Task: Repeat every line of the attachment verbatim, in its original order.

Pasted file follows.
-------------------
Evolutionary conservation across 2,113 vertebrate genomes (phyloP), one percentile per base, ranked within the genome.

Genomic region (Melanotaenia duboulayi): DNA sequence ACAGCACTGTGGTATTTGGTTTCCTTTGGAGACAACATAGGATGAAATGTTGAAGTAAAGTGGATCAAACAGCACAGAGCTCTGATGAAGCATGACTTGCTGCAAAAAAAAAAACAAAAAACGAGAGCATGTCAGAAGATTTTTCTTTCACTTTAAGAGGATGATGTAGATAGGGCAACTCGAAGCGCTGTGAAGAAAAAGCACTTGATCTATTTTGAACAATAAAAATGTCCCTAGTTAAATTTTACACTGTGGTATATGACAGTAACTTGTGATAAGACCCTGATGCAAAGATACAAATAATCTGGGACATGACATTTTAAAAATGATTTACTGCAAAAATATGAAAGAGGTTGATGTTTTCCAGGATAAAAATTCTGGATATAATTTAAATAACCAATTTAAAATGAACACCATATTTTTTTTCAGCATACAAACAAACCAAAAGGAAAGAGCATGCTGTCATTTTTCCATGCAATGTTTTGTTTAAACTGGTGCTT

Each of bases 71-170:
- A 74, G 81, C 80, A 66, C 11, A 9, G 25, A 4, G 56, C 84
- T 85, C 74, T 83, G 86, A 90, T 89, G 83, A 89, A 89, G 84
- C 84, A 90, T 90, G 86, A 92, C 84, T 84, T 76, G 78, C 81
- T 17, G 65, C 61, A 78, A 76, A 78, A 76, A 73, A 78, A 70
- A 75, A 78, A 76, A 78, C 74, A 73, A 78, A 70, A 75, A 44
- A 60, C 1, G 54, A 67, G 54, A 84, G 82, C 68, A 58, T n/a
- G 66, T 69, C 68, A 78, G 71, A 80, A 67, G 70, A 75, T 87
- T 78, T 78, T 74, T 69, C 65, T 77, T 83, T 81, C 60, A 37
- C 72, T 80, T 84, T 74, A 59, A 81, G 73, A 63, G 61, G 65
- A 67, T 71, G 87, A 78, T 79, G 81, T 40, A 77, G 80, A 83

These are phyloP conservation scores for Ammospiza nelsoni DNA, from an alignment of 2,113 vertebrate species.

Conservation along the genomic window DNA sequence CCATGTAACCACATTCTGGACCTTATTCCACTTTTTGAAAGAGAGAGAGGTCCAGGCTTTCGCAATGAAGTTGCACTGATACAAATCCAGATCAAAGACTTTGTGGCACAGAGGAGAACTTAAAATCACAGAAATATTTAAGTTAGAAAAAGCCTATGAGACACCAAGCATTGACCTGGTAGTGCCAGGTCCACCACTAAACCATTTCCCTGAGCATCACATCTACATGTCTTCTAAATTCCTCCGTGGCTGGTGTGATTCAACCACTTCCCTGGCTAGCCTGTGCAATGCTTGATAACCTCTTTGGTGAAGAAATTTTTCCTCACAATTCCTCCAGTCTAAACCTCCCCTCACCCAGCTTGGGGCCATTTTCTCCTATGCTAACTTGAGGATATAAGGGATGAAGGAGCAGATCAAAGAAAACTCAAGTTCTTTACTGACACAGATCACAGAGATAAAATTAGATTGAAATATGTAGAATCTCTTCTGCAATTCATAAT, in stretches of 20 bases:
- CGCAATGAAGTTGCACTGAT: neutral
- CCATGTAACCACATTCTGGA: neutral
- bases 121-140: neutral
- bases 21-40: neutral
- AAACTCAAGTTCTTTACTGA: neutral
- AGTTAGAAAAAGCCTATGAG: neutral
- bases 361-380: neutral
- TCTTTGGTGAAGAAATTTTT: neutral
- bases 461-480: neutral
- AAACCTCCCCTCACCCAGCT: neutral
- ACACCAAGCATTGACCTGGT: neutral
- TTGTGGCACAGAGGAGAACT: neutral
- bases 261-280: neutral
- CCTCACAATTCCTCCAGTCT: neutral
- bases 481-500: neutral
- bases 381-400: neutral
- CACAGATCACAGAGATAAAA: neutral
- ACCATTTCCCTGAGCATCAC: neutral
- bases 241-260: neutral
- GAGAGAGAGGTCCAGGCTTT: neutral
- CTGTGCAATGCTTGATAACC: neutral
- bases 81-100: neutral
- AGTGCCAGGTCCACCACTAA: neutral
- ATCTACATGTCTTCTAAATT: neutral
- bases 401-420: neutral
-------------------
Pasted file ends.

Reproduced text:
Evolutionary conservation across 2,113 vertebrate genomes (phyloP), one percentile per base, ranked within the genome.

Genomic region (Melanotaenia duboulayi): DNA sequence ACAGCACTGTGGTATTTGGTTTCCTTTGGAGACAACATAGGATGAAATGTTGAAGTAAAGTGGATCAAACAGCACAGAGCTCTGATGAAGCATGACTTGCTGCAAAAAAAAAAACAAAAAACGAGAGCATGTCAGAAGATTTTTCTTTCACTTTAAGAGGATGATGTAGATAGGGCAACTCGAAGCGCTGTGAAGAAAAAGCACTTGATCTATTTTGAACAATAAAAATGTCCCTAGTTAAATTTTACACTGTGGTATATGACAGTAACTTGTGATAAGACCCTGATGCAAAGATACAAATAATCTGGGACATGACATTTTAAAAATGATTTACTGCAAAAATATGAAAGAGGTTGATGTTTTCCAGGATAAAAATTCTGGATATAATTTAAATAACCAATTTAAAATGAACACCATATTTTTTTTCAGCATACAAACAAACCAAAAGGAAAGAGCATGCTGTCATTTTTCCATGCAATGTTTTGTTTAAACTGGTGCTT

Each of bases 71-170:
- A 74, G 81, C 80, A 66, C 11, A 9, G 25, A 4, G 56, C 84
- T 85, C 74, T 83, G 86, A 90, T 89, G 83, A 89, A 89, G 84
- C 84, A 90, T 90, G 86, A 92, C 84, T 84, T 76, G 78, C 81
- T 17, G 65, C 61, A 78, A 76, A 78, A 76, A 73, A 78, A 70
- A 75, A 78, A 76, A 78, C 74, A 73, A 78, A 70, A 75, A 44
- A 60, C 1, G 54, A 67, G 54, A 84, G 82, C 68, A 58, T n/a
- G 66, T 69, C 68, A 78, G 71, A 80, A 67, G 70, A 75, T 87
- T 78, T 78, T 74, T 69, C 65, T 77, T 83, T 81, C 60, A 37
- C 72, T 80, T 84, T 74, A 59, A 81, G 73, A 63, G 61, G 65
- A 67, T 71, G 87, A 78, T 79, G 81, T 40, A 77, G 80, A 83

These are phyloP conservation scores for Ammospiza nelsoni DNA, from an alignment of 2,113 vertebrate species.

Conservation along the genomic window DNA sequence CCATGTAACCACATTCTGGACCTTATTCCACTTTTTGAAAGAGAGAGAGGTCCAGGCTTTCGCAATGAAGTTGCACTGATACAAATCCAGATCAAAGACTTTGTGGCACAGAGGAGAACTTAAAATCACAGAAATATTTAAGTTAGAAAAAGCCTATGAGACACCAAGCATTGACCTGGTAGTGCCAGGTCCACCACTAAACCATTTCCCTGAGCATCACATCTACATGTCTTCTAAATTCCTCCGTGGCTGGTGTGATTCAACCACTTCCCTGGCTAGCCTGTGCAATGCTTGATAACCTCTTTGGTGAAGAAATTTTTCCTCACAATTCCTCCAGTCTAAACCTCCCCTCACCCAGCTTGGGGCCATTTTCTCCTATGCTAACTTGAGGATATAAGGGATGAAGGAGCAGATCAAAGAAAACTCAAGTTCTTTACTGACACAGATCACAGAGATAAAATTAGATTGAAATATGTAGAATCTCTTCTGCAATTCATAAT, in stretches of 20 bases:
- CGCAATGAAGTTGCACTGAT: neutral
- CCATGTAACCACATTCTGGA: neutral
- bases 121-140: neutral
- bases 21-40: neutral
- AAACTCAAGTTCTTTACTGA: neutral
- AGTTAGAAAAAGCCTATGAG: neutral
- bases 361-380: neutral
- TCTTTGGTGAAGAAATTTTT: neutral
- bases 461-480: neutral
- AAACCTCCCCTCACCCAGCT: neutral
- ACACCAAGCATTGACCTGGT: neutral
- TTGTGGCACAGAGGAGAACT: neutral
- bases 261-280: neutral
- CCTCACAATTCCTCCAGTCT: neutral
- bases 481-500: neutral
- bases 381-400: neutral
- CACAGATCACAGAGATAAAA: neutral
- ACCATTTCCCTGAGCATCAC: neutral
- bases 241-260: neutral
- GAGAGAGAGGTCCAGGCTTT: neutral
- CTGTGCAATGCTTGATAACC: neutral
- bases 81-100: neutral
- AGTGCCAGGTCCACCACTAA: neutral
- ATCTACATGTCTTCTAAATT: neutral
- bases 401-420: neutral